While valuing the live audience as integral to her artistry, Umm Kulthum cultivated as her audience all listeners, including the vast numbers sitting in homes and coffee shops near a radio. She used broadcast interviews as well to establish rapport with the radio audience and to identify herself as a familiar figure to them. Her command of the art of the interview, and hence the projection of a particular persona, was hard-won during the s and s.
A number unfortunate blunders with journalists left her wary of uncontrolled contact with representatives of the media. She began to court selected journalists to whom she would grant interviews and who would, in turn, support her in print. She guarded her private life carefully, cultivated friends who did the same, and would speak to reporters only on topics of her own choosing, promulgating carefully expressed opinions and views of herself.
Her increasing musical skill and financial stability in the s allowed her to assume great control over all aspects of her performances. As sis most entertainers who were able, Umm Kulthum eliminated the theatrical agent from her professional life as soon as possible. She used her circle of carefully chosen friends as advisors and sometimes representatives and, by , became the producer of her own concerts and negotiator of her own contracts. She was able to obtain extraordinary contracts that called for her approval of virtually every aspect of a performance, including selection of accompanists, and actors and technicians for her films.
During the s, her repertory took the first of several specific stylistic directions. Her songs were virtuosic, as befit her newly trained and very capable voice, and romantic and modern in musical style, feeding the prevailing currents in Egyptian popular culture of the time. She worked extensively with texts by romantic poet Ahmad Rami and composer Muhammad al-Qsabji, who's songs incorporated European instruments such as the violoncello and double bass as well as harmony.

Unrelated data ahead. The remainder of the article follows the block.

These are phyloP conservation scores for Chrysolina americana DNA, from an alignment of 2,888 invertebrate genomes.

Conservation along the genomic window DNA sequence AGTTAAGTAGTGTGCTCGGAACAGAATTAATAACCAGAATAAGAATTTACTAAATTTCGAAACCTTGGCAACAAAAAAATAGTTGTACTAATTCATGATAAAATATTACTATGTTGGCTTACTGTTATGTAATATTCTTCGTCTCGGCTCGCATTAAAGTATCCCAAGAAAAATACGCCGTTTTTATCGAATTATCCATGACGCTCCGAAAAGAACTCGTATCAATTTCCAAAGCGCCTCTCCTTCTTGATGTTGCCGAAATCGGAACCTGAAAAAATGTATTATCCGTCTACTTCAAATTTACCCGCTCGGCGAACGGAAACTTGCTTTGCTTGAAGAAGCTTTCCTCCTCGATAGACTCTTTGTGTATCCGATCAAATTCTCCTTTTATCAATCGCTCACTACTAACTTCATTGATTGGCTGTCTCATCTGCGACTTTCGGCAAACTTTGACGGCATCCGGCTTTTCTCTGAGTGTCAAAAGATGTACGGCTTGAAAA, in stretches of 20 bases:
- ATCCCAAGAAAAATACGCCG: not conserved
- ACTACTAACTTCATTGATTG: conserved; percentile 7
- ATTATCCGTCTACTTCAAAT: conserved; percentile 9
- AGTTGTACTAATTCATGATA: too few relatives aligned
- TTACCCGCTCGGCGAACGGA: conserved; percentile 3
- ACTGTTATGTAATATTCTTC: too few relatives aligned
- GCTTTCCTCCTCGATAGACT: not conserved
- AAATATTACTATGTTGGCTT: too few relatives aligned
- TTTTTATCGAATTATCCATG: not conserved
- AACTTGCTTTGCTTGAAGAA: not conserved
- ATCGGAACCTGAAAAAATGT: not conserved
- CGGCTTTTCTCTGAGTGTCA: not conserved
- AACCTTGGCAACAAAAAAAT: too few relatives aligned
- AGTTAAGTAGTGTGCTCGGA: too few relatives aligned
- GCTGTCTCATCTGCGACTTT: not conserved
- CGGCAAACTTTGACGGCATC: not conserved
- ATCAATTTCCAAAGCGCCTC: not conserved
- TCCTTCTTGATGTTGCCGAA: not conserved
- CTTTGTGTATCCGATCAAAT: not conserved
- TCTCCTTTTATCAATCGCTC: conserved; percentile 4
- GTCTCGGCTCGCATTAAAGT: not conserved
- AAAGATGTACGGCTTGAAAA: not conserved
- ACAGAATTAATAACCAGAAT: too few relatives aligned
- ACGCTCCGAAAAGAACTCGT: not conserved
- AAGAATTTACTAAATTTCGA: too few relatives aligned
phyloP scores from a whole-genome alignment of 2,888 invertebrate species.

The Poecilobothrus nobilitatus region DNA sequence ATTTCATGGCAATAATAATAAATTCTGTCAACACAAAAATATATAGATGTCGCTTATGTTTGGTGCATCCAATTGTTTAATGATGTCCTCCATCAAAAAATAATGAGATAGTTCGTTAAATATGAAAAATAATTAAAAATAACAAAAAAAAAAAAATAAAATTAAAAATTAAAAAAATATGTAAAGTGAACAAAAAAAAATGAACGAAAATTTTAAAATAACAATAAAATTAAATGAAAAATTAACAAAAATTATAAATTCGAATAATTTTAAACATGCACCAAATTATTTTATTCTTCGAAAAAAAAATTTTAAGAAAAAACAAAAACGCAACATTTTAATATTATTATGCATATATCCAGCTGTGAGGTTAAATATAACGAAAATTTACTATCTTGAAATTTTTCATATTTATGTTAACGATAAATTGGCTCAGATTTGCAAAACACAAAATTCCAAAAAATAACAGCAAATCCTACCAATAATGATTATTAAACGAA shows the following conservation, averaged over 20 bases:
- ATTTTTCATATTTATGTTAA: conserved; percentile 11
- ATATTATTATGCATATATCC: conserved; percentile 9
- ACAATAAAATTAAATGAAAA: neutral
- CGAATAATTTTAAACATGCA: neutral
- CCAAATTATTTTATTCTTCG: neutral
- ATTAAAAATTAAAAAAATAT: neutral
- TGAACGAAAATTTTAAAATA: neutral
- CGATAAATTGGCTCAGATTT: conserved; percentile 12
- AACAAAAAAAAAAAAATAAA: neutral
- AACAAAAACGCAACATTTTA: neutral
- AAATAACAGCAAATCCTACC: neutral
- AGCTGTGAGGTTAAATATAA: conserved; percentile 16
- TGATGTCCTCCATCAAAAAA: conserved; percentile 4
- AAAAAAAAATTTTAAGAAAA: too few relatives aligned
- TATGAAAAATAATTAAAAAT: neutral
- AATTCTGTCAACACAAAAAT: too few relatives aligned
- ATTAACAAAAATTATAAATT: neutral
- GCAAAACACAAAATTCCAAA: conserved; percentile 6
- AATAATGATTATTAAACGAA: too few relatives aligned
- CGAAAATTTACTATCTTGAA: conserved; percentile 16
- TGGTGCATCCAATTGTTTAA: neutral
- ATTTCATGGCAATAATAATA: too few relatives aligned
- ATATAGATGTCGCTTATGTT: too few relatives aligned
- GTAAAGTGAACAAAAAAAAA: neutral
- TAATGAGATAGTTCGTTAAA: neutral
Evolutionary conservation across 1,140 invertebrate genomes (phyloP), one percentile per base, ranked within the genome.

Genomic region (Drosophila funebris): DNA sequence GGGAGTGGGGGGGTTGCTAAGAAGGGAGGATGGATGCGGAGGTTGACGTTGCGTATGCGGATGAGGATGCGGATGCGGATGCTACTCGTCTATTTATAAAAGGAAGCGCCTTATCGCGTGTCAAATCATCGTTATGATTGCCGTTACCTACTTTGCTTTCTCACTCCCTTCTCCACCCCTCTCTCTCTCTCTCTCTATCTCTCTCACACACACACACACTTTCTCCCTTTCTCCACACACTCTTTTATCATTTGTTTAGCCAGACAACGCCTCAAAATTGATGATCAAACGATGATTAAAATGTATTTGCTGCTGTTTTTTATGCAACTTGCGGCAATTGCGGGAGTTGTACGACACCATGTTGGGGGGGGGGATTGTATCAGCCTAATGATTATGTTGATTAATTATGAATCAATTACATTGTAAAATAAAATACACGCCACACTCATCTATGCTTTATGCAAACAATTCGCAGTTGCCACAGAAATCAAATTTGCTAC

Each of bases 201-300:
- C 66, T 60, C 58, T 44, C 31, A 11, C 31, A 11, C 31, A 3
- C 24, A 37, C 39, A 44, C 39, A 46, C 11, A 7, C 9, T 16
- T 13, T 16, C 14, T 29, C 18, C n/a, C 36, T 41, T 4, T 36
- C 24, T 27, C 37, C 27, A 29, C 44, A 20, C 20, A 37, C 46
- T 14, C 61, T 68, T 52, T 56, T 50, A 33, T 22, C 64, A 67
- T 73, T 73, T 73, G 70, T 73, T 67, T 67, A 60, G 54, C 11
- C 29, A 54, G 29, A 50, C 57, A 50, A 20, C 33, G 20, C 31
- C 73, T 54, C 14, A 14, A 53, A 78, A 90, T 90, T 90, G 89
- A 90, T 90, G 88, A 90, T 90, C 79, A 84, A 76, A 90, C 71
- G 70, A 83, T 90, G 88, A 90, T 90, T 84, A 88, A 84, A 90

The "Golden Age" of Umm Kulthum Umm Kulthum's musical directions in the s and early s and her mature performing style caused this period to be popularly called the "golden age" of Umm Kulthum.
The Glorious History of Handel’s Messiah
In keeping with changing popular taste as well as her own artistic inclinations, in the early s she requested songs from composer Zakariya Ahmad and colloquial poet Bayram al-Tunisi cast in styes considered to be indigenously Egyptian. It took time for Messiah to find its niche as a Christmas favorite. Matthew Passion , most especially—and so little great sacral music written for Christmas," says Cummings. There is little doubt about Handel's own fondness for the work. His annual benefit concerts for his favorite charity—London's Foundling Hospital, a home for abandoned and orphaned children—always included Messiah.
And, in , when he was blind and in failing health, he insisted on attending an April 6 performance of Messiah at the Theatre Royal in Covent Garden.
Singing of Birth and Death: Texts in Performance
Eight days later, Handel died at home. His total estate was assessed at 20, pounds, which made him a millionaire by modern standards.